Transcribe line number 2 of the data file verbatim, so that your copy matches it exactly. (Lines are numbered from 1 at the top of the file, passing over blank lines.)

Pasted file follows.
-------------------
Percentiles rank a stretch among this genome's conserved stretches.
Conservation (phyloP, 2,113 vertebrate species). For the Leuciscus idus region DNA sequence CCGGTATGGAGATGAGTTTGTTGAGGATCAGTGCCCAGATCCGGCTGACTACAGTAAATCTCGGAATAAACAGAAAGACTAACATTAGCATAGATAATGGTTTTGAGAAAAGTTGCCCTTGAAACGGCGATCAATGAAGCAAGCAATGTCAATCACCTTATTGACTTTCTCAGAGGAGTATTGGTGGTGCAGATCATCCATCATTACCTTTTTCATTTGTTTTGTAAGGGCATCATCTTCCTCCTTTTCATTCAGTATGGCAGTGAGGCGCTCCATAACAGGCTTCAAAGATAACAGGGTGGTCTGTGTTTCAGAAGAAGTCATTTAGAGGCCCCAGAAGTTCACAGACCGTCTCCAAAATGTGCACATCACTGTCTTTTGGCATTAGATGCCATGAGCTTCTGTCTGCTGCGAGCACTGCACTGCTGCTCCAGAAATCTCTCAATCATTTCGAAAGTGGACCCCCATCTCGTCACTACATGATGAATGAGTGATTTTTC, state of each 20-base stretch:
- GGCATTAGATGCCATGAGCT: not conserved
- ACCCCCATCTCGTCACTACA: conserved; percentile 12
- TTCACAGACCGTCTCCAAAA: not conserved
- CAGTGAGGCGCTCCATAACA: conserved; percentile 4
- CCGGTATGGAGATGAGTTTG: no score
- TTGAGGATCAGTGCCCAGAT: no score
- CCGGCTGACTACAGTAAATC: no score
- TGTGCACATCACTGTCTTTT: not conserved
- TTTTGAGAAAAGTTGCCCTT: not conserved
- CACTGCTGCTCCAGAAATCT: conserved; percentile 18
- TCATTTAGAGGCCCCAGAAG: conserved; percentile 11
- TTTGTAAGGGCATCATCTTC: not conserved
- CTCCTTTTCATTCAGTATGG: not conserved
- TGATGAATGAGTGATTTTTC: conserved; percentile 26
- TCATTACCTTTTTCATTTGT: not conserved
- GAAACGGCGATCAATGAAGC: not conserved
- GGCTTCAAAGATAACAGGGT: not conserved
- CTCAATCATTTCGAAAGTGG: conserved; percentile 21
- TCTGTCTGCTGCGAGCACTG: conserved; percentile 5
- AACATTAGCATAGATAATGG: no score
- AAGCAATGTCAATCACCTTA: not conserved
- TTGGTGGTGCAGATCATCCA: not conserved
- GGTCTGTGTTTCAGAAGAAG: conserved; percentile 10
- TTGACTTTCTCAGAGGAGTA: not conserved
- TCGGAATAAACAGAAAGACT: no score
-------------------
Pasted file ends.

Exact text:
Conservation (phyloP, 2,113 vertebrate species). For the Leuciscus idus region DNA sequence CCGGTATGGAGATGAGTTTGTTGAGGATCAGTGCCCAGATCCGGCTGACTACAGTAAATCTCGGAATAAACAGAAAGACTAACATTAGCATAGATAATGGTTTTGAGAAAAGTTGCCCTTGAAACGGCGATCAATGAAGCAAGCAATGTCAATCACCTTATTGACTTTCTCAGAGGAGTATTGGTGGTGCAGATCATCCATCATTACCTTTTTCATTTGTTTTGTAAGGGCATCATCTTCCTCCTTTTCATTCAGTATGGCAGTGAGGCGCTCCATAACAGGCTTCAAAGATAACAGGGTGGTCTGTGTTTCAGAAGAAGTCATTTAGAGGCCCCAGAAGTTCACAGACCGTCTCCAAAATGTGCACATCACTGTCTTTTGGCATTAGATGCCATGAGCTTCTGTCTGCTGCGAGCACTGCACTGCTGCTCCAGAAATCTCTCAATCATTTCGAAAGTGGACCCCCATCTCGTCACTACATGATGAATGAGTGATTTTTC, state of each 20-base stretch: